Dear Tamara,   This is so tragically and beautifully said. I thank you for your willingness to open up your heart on this on a social platform. The fact that our country’s deeply embedded racism and treatment of people of color in this country as if they were still slaves, (or “illegal”) — still lesser because of their skin color is not just an historical shame as some would like to make it, but a current outrage and an eternal shame in the eyes of God.

I apologize for my own ignorant acceptance of my white privilege throughout my life. I can not imagine what it is like to see day after horribly unbelievable day, a person who is killed by a white man or a white policewoman or a gang of white thugs — killed just because of my skin color. I weep to think of you waiting at your home to see whether or not your husband will return home safely.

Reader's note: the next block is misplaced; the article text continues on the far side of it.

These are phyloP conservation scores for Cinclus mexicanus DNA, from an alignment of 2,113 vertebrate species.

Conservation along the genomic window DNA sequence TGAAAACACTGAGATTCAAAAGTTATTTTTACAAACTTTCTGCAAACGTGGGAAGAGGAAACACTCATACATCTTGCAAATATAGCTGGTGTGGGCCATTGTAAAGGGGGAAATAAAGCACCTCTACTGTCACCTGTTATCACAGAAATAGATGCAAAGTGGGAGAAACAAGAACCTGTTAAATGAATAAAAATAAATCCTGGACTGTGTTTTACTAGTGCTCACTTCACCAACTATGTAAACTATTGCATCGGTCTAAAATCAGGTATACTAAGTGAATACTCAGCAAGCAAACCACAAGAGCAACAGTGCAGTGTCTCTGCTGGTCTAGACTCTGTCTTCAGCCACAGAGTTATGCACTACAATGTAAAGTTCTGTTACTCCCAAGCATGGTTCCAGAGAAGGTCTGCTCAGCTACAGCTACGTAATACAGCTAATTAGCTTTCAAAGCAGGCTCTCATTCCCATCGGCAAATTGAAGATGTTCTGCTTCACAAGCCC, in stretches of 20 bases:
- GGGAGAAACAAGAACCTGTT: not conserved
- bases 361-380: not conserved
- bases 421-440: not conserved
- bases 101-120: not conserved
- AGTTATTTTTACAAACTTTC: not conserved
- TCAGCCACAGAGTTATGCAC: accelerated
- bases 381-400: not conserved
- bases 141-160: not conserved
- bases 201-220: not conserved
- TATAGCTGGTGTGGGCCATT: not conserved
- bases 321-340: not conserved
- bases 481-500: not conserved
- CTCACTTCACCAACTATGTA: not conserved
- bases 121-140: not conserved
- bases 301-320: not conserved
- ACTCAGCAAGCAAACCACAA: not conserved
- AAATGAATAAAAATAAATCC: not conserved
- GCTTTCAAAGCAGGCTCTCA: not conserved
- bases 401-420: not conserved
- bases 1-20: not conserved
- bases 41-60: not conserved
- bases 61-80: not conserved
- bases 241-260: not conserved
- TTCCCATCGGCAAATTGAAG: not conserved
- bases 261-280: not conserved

To see our prisons filled with people of color, while white privileged crooks go free at alarming rates; to see our country slide into an immoral pit where it is okay for white armed terrorists to protest the government’s desire to save their lives, while a black man who peacefully takes a knee in protest of the continued treatment of human beings is mocked and scorned; to deny black citizens the right to vote as if they were still slaves; and to think that we allow the institutionalized injustice against people of color to continue to effect the most basic rights of all human beings — no let’s say it — our immoral treatment and sanctioned racism — especially of black people — no let’s say it — especially of black men — this is our shame and if ever there were a reason for judgement against us, this is it.